Hector A. Mazzetti*and Jorge Gonzalez-Zuelgaray
    Persistent left superior vena cava (PLSVC) is caused by an abnormal embryologic development, with a prevalence in the general population of 0.1-0.3% [1]. The presence of a PLSVC associated with absence of its right-sided counterpart is seen approximately in 10% of all cases of PLSVC, as a consequence of the persistence of the left anterior cardinal vein and the obliteration both of the common cardinal vein and of the proximal portion of the anterior cardinal vein (on the right) [1-3].
    Alfredo D. Guerron and Daniel P. Raymond*
    The patient is a 63-year-old with a history of histoplasmosis who has undergone two prior thoracotomies for diag-nostic wedge resection revealing granulomatous lesions. She presented with hemoptysis and underwent two embo-lization procedures providing temporary control of her hemoptysis. Radiologic examinations revealed a large cavitary partially calcified mass in the right lower lobe.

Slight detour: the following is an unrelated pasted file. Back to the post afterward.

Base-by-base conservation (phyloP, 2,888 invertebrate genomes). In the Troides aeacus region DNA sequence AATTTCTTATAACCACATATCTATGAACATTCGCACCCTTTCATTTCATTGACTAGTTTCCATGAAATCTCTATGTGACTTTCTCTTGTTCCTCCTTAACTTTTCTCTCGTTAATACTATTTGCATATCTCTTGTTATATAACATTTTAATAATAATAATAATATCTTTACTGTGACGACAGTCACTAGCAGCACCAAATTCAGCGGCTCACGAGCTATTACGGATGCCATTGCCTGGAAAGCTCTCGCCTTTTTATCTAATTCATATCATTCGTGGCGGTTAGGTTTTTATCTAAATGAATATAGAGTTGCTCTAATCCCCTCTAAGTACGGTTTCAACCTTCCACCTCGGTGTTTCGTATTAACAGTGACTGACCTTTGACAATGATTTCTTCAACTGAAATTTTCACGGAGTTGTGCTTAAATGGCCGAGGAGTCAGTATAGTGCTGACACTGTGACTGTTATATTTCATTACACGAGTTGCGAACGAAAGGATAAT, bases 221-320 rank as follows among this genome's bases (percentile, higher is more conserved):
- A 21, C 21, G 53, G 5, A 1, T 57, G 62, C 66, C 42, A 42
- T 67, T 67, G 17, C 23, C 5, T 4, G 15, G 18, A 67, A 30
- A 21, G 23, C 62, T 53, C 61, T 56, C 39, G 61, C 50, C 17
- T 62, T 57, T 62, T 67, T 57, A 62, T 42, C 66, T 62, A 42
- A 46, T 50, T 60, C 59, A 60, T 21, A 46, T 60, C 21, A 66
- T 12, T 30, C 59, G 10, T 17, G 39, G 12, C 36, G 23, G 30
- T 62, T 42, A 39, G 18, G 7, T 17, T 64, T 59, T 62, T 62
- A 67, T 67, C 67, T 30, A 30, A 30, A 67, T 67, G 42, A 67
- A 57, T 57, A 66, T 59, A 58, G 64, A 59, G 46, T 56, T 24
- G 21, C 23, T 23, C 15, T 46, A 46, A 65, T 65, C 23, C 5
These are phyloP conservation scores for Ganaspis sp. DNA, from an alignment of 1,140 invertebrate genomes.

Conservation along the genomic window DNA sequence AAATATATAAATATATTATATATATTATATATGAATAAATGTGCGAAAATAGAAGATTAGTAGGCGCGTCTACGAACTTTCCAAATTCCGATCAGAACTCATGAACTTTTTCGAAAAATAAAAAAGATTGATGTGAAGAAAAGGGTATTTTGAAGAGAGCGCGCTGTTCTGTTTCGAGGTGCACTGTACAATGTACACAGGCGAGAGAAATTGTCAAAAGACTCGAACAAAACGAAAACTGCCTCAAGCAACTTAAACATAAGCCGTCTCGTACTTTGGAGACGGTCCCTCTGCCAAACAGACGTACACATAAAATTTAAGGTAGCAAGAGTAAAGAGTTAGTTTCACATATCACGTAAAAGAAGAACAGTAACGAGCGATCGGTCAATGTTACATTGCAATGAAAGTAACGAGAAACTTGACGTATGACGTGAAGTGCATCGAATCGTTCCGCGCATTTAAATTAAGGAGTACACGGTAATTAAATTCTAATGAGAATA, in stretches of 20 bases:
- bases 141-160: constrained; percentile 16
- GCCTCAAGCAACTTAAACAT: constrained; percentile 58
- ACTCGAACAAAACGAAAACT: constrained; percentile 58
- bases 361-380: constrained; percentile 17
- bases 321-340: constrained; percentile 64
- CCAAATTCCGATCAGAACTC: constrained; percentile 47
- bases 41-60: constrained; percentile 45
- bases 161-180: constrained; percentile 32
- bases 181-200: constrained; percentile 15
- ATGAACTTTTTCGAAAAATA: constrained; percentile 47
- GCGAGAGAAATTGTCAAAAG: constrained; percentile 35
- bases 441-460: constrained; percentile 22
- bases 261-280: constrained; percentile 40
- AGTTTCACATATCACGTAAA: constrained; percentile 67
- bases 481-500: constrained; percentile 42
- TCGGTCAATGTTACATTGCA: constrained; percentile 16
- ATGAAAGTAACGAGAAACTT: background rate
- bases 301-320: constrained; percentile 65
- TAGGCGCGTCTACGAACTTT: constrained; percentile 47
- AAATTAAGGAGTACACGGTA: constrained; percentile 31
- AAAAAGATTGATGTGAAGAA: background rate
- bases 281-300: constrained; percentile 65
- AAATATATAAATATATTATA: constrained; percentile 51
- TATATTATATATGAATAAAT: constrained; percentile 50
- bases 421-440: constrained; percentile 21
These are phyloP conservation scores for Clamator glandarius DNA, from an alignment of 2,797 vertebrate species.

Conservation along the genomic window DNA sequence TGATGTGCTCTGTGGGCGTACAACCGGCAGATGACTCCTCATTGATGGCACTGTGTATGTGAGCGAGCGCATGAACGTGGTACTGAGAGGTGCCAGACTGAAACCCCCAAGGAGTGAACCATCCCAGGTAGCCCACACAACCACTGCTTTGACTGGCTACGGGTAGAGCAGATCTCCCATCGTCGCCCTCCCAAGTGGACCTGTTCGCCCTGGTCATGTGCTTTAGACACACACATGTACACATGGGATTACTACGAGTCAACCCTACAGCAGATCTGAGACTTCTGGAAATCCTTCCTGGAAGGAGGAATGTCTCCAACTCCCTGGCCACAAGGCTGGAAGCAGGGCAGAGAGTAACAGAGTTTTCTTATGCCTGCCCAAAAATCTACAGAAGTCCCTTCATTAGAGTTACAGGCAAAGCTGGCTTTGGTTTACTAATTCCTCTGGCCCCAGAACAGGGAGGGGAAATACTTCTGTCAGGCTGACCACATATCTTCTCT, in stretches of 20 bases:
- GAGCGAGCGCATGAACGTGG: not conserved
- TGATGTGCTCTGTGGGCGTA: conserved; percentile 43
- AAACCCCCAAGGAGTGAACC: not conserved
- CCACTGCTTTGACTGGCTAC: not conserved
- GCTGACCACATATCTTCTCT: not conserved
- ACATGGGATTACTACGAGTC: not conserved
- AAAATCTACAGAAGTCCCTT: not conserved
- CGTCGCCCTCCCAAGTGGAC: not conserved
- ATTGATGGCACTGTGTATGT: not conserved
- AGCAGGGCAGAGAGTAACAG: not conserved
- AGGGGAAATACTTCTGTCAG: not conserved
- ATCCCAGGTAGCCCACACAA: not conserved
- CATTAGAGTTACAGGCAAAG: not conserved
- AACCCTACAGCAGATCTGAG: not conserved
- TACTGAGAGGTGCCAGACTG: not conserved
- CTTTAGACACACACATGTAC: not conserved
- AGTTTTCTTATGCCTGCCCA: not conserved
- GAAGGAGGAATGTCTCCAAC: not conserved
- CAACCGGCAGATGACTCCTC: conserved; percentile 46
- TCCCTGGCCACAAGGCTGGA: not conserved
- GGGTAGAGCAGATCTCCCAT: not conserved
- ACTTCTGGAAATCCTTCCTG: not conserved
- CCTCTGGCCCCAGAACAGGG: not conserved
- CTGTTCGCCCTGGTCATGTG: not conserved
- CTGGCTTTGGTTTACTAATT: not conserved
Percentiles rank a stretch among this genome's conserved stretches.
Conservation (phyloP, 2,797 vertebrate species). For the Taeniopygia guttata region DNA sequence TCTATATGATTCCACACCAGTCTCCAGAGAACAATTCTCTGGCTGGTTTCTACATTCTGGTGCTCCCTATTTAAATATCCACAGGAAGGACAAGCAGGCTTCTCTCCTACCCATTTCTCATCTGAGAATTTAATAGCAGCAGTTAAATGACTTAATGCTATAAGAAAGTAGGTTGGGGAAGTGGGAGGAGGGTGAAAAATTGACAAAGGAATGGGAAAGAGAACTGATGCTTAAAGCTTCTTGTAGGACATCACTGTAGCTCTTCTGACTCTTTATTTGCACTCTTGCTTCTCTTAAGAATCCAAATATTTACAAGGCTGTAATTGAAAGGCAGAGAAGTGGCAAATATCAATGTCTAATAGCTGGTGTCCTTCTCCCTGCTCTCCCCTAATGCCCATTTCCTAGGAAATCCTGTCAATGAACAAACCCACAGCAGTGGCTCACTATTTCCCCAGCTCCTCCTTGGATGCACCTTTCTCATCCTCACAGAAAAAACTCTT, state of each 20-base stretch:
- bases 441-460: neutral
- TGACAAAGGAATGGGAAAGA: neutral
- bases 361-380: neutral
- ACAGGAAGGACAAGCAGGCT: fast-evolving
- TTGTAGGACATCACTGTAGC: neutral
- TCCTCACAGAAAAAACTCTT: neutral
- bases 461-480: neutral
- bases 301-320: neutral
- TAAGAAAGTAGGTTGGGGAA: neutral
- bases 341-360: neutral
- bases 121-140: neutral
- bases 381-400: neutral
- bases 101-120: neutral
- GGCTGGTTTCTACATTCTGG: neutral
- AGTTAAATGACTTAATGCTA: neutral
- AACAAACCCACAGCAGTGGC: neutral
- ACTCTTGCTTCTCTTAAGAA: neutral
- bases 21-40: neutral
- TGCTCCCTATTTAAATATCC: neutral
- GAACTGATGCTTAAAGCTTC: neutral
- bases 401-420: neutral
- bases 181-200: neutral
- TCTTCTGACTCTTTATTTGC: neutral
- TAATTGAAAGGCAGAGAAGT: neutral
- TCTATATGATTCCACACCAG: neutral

Due to high risk of recurrent bleeding she underwent right lower lobectomy which ultimately revealed an inflamma-tory, cavitary mass surrounding surgical felt. The material had been placed to buttress a parenchymal suture line and had eroded into the pulmonary parenchyma and hilar vasculature resulting in hemoptysis. Retained surgical material is a rare cause of hemoptysis. We present a case of massive hemoptysis due to retained surgical material resembling a cavitary lesion.